Germany is willing to tolerate some of these proposals but only to a certain extent. In recent years, the European Commission has turned a blind eye to excessive deficits and granted more time for countries to meet their targets. The problem is that France and Italy are now demanding a rewriting of the rules to make them explicit, something that Germany cannot accept.
Germany has also softened its position on France and Italy's proposal to allow the European Central Bank to apply quantitative easing, a decision that could technically weaken the euro and generate some inflation. However, Berlin understands that this measure would be controversial at home, both politically (voters could oppose it) and institutionally (the Constitutional Court could declare it illegal). As a result, it will try to delay as long as possible.
Finally, Germany, along with the United Kingdom, actually pushed for a reduction of the European Union's budget in late 2012. In recent years, EU-sponsored programs to create jobs, especially for young people, have failed. In the coming months the bloc will probably debate a larger program in which additional EU funds are allocated.
These examples show the variation among the three largest eurozone economies' views of what the European Union's future should be. We can expect some flexibility from Germany on some of the French and Italian proposals, but a complete overhaul of the bloc's institutional framework and policies seems unlikely given the current political fragmentation.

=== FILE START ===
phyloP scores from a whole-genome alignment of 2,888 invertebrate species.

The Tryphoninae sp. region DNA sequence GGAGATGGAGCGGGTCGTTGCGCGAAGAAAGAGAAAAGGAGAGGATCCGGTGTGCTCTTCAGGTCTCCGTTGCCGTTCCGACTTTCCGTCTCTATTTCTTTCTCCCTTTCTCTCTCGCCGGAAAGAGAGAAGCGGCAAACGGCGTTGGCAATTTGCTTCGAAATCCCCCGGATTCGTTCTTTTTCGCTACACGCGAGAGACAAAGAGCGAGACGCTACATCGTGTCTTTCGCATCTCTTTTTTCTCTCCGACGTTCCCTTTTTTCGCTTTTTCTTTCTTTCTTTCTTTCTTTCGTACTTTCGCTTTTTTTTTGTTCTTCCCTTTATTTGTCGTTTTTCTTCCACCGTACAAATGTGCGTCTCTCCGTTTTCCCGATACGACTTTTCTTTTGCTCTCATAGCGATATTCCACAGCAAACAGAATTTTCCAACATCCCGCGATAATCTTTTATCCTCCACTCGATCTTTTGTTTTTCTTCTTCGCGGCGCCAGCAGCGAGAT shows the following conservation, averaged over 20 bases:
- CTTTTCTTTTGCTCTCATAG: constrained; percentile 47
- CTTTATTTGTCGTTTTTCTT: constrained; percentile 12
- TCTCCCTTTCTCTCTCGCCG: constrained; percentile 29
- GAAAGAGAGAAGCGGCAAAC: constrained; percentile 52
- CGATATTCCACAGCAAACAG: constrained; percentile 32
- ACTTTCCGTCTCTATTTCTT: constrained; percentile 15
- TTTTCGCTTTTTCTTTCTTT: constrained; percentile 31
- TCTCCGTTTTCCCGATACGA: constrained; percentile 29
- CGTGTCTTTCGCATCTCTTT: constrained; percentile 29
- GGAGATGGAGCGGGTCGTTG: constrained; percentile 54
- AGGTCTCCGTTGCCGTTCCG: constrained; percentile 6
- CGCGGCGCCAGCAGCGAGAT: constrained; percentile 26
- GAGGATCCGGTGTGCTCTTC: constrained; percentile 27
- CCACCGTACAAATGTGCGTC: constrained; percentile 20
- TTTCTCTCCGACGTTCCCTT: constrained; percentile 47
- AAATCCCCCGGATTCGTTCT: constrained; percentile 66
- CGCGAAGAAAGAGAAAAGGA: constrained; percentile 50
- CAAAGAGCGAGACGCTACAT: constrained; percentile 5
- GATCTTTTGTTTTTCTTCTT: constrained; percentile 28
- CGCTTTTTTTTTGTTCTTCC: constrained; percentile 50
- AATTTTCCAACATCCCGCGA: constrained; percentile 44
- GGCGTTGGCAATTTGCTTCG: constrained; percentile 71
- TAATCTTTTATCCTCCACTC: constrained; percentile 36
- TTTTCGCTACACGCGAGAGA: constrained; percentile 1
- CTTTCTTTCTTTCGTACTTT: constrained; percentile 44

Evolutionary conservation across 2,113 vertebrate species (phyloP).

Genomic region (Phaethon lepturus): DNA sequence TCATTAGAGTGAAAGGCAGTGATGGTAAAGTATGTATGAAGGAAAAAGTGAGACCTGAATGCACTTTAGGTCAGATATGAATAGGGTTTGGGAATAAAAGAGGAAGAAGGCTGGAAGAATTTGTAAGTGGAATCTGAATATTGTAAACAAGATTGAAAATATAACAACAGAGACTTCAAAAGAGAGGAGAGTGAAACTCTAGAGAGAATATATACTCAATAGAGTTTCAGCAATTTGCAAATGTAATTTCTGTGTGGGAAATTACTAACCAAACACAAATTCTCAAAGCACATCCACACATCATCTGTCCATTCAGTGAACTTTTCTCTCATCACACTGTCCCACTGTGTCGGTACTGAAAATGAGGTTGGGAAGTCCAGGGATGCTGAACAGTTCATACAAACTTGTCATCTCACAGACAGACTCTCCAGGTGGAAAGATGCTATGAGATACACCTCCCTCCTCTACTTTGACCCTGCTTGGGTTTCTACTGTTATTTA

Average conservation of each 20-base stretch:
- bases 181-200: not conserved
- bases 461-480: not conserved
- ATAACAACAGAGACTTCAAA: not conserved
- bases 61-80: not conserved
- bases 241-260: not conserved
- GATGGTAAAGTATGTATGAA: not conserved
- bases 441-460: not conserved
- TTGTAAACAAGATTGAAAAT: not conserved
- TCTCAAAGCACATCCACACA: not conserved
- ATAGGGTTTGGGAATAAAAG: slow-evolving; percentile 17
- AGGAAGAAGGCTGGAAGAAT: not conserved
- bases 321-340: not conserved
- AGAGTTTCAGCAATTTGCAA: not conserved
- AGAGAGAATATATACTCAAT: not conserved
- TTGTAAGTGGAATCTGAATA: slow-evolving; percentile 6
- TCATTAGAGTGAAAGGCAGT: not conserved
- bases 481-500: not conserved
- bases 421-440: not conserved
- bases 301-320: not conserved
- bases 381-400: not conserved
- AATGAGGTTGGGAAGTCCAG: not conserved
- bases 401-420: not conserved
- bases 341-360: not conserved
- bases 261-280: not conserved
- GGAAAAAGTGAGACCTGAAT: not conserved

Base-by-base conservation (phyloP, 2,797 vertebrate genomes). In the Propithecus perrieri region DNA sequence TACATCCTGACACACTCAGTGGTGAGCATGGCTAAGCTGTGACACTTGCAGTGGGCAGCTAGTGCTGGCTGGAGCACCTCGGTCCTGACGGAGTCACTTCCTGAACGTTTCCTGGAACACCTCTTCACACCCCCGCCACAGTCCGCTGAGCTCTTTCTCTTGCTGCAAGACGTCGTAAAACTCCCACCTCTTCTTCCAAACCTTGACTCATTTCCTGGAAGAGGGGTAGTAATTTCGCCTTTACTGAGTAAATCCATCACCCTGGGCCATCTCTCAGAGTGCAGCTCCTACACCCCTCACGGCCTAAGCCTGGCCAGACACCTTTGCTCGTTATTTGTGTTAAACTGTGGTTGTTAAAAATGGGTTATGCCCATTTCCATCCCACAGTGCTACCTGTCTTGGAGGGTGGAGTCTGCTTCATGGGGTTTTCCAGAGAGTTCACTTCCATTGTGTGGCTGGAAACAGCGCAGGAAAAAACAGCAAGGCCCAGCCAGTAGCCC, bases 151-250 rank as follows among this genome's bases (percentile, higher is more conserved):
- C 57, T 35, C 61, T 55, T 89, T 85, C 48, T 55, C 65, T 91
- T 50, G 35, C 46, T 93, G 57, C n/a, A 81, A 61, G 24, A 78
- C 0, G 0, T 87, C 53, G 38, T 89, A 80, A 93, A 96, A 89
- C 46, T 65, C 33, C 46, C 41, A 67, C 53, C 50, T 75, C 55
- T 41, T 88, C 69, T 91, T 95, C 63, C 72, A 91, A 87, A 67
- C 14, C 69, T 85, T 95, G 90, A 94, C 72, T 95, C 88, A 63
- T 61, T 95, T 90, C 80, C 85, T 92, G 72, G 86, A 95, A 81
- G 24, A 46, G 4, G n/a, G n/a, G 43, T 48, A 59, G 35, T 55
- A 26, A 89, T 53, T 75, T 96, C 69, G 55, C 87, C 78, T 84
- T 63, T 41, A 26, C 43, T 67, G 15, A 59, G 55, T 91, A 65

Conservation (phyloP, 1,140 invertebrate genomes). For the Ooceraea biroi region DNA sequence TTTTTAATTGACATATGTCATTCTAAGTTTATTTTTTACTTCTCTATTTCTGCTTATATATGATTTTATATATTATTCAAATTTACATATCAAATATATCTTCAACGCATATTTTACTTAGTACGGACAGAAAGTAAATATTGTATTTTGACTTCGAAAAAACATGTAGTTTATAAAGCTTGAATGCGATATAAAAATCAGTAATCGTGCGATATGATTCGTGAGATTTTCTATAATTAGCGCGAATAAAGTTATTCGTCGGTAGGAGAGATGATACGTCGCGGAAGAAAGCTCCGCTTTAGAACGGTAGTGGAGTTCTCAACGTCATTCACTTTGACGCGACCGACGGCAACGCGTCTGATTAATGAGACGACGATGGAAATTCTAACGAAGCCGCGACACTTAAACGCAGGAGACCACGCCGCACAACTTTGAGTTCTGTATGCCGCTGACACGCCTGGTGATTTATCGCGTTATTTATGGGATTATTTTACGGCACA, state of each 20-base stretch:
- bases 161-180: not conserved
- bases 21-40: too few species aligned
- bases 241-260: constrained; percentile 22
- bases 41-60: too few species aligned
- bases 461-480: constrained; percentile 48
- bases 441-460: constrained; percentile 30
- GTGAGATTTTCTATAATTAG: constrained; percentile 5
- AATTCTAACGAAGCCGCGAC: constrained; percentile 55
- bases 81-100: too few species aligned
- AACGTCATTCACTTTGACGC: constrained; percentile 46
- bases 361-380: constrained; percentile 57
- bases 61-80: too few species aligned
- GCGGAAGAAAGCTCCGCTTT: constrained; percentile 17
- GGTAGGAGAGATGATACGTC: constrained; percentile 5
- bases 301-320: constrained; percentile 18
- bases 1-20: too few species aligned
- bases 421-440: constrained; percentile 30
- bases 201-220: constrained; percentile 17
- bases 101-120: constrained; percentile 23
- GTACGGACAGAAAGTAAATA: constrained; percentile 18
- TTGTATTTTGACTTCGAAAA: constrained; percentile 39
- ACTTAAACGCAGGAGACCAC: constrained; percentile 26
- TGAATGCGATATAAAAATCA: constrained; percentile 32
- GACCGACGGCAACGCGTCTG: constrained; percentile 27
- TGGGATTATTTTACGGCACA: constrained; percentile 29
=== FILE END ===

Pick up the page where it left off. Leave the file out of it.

Growing Domestic Problems for Paris and Rome
Hollande and Renzi will thus face more difficulties at home. The French political system has been designed to be stable, and Hollande's government is not currently at stake, but popular support for the president remains extremely weak. After the summer break, France will probably see a new wave of protests and strikes and a rise in support for Marine Le Pen's anti-establishment National Front. The National Front's growth in popularity will be a critical factor discouraging Hollande from calling for early legislative elections. However, elections cannot be ruled out before his presidential term ends in 2017.
The situation is similar in Italy but with a key difference: The Italian political system is not nearly as solid as the French system. In May, the ruling Democratic Party saw a record performance in the elections for the European Parliament. But since then, economic conditions have not improved in Italy, and Renzi's bold reform plans have stalled. As in France, almost nobody in the Italian government wants elections now, but if circumstances keep deteriorating the government could decide to hold them before its popularity erodes further. In any case, Italy, like France, will probably see protests and strikes after the Continent's summer break.
France and Italy will not leave the eurozone anytime soon. Fear of the unknown consequences of such a move, along with a deep ideological conviction in their center-left governments regarding the need to preserve the continental bloc, will prevent such a decision. But political and ideological fragmentation in the European Union will deepen, making consensus increasingly difficult within the bloc. The danger for France and Italy is that social unrest will become so strong that Paris and Rome make drastic decisions that, at this point in the crisis, still seem unlikely.